BY Ryan McDougall | May 24 | comments icon 0 COMMENTS     print icon print


Orange walks rerouted after parishioners abused

Glasgow City Council have ordered the rerouting of four Orange marches that where set to pass a church outside of which the parish priest was attacked last year.

The move was made after ‘significant’ concerns were lodged by Police Scotland and follows anti-Catholic abuse being aimed at parishioners as an Orange walk passed the church on Saturday.

The Apprentice Boys of Derry and the Dalmarnock No Surrender Branch Club were to march on Saturday June 1 and the Dalmarnock Orange and Purple District 50 and the Orange and Purple District 37 were to parade on June 2.

All four of the marches were scheduled to pass St Alphonsus’ Church on London Road where Canon Tom White was attacked last year.

Police said they were concerned for the local community, thus prompting the council to reroute all four of the marches.

Two Orange marches have so far passed the church this year, with parishioners standing in protest against each one, supported by campaign group Call it Out.

Last week, parishioners were abused as ‘fenian b*****s’ as an Orange walk passed the church.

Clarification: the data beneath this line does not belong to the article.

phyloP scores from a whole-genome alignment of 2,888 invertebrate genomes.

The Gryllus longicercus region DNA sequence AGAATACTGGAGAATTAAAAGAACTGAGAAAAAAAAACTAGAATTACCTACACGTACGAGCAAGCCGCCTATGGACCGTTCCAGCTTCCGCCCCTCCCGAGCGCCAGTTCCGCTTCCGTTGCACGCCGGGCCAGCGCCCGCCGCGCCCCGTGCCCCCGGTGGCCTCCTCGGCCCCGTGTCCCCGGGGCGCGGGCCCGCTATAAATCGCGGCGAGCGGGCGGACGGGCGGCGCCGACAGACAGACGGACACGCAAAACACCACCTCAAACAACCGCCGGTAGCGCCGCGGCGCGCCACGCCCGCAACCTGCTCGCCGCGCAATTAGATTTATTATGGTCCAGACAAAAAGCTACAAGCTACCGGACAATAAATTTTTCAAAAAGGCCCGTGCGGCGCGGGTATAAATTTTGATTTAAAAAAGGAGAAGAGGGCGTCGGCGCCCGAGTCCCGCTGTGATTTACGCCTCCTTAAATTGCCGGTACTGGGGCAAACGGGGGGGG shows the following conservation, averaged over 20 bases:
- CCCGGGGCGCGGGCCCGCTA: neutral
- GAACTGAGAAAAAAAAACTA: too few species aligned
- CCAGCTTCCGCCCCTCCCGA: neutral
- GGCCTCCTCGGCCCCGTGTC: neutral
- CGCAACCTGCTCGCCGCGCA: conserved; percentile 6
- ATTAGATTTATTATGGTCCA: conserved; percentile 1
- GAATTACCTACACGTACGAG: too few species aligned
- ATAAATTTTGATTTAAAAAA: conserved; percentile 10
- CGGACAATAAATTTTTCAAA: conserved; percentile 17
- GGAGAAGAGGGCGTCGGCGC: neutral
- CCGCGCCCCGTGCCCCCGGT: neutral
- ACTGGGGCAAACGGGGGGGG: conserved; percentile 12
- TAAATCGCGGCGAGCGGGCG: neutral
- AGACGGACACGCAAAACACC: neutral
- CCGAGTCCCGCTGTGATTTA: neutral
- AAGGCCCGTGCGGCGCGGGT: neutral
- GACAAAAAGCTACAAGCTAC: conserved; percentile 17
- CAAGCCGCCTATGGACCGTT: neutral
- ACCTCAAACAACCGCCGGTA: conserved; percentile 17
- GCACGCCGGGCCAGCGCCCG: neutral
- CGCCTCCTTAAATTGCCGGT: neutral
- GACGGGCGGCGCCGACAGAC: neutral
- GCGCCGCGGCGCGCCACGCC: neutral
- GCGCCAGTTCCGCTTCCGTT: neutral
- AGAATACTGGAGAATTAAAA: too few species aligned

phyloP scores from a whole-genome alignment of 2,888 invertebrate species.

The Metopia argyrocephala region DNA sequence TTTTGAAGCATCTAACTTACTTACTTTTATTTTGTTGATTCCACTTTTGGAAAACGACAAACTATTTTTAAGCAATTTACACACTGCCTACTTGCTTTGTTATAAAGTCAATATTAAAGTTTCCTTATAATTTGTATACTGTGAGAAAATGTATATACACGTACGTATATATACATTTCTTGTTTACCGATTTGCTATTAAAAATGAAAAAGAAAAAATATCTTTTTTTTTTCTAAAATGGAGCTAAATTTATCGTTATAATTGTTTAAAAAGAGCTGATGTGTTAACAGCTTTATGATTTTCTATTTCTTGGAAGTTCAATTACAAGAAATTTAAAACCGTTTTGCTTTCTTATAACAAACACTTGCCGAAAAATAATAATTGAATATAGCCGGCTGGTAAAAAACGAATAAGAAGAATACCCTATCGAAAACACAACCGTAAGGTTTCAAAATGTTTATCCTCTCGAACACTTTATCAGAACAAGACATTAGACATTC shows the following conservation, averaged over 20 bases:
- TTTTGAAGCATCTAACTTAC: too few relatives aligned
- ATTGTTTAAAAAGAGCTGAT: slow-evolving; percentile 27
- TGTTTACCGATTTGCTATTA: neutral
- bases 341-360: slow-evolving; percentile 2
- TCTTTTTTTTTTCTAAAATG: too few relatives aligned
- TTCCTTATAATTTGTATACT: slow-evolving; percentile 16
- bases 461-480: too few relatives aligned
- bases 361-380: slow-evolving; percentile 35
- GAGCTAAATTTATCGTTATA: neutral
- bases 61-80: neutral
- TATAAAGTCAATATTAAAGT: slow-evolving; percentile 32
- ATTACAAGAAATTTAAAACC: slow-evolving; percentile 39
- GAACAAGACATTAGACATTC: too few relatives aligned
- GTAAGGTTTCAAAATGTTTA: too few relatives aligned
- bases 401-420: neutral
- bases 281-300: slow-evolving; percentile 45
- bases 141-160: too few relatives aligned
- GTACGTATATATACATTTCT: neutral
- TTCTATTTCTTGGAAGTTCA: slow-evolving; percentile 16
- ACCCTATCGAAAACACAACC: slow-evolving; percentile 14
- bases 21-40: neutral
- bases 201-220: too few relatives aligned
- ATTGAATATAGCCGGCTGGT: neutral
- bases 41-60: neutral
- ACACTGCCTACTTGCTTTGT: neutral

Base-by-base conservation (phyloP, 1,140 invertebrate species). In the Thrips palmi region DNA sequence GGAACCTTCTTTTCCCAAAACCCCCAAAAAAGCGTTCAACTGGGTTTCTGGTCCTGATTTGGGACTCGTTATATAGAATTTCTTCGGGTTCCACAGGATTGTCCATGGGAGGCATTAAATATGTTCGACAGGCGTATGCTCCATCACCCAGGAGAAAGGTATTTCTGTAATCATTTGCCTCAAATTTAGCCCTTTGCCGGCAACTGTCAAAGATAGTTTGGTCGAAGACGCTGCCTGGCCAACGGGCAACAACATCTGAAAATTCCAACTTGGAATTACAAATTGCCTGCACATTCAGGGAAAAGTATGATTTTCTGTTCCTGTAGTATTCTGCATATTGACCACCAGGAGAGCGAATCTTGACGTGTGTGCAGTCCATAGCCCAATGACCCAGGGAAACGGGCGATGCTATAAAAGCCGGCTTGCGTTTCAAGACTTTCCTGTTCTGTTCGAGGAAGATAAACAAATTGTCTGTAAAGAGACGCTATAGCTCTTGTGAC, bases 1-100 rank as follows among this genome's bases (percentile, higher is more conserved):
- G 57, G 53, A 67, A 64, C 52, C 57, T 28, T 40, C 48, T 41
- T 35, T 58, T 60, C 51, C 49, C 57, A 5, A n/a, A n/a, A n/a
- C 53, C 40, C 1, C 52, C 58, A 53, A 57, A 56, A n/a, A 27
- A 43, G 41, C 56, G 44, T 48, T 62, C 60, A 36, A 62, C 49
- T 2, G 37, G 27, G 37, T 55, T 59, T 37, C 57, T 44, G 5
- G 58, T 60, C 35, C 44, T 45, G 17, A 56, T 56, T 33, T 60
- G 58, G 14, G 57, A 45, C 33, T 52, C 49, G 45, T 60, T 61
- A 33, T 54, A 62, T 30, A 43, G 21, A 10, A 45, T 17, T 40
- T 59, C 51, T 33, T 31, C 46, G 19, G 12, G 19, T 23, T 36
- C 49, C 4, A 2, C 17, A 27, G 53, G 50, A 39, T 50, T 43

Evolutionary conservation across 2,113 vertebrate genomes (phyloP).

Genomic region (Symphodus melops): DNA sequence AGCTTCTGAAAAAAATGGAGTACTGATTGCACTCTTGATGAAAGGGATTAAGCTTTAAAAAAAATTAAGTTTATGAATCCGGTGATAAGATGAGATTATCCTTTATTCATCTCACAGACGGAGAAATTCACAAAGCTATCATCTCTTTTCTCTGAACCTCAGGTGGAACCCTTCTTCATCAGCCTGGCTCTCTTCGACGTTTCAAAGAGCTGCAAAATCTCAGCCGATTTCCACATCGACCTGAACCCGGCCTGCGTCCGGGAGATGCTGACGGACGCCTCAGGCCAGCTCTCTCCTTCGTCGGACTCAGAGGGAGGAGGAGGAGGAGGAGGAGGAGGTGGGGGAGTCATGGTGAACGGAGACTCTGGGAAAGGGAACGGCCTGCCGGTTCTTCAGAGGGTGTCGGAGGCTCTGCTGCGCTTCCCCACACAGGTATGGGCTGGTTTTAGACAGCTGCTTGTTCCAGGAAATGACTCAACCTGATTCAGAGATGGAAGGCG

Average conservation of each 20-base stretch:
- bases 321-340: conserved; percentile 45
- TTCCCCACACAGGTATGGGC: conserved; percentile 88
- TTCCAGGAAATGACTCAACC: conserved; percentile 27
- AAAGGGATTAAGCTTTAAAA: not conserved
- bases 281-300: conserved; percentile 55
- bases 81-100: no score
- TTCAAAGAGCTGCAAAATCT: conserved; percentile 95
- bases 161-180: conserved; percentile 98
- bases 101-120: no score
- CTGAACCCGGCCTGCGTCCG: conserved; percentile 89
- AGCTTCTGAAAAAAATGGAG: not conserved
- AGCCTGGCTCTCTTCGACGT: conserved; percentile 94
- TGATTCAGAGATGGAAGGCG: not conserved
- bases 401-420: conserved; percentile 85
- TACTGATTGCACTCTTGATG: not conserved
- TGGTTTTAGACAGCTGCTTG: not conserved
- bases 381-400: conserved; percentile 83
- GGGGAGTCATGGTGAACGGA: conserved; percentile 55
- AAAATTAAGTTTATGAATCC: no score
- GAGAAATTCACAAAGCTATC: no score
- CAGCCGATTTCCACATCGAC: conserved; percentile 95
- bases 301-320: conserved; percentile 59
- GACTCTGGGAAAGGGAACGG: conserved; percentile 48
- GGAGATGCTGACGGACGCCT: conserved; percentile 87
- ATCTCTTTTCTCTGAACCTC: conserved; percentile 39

A spokesperson for Call it Out said: “We are delighted to say that the four marches in less than 24 hours due to take place on June 1 and 2 are now going to be rerouted.

“Our deepest thanks go to everyone who has supported the protests. Your actions have been successful in showing [Glasgow City Council] that things must change.

“Your conduct has been peaceful, dignified in face of abuse and ultimately powerful. We must continue this campaign until all Catholics in Scotland are free from intimidation from anti-Catholic forces.”

Although the march has been rerouted, organisers have been informed they have 72 hours to appeal the decision.

A spokesperson for Glasgow City Council said: “Police have raised significant concern about the impact of these marches and counter protests—both on the local community and their own resources.

The council’s decision to re-route the processions is proportionate and maintains the participants’ right to assembly while addressing those concerns.”

A spokesman for the Grand Orange Lodge of Scotland claimed the decision makes ‘certain streets are no-go zones to Protestants,’ adding: “The Orange Order has made its position quite clear, we are an organisation that proudly supports and promotes our own heritage, religion and culture. Being pro-Protestant does not make us anti-Catholic.”

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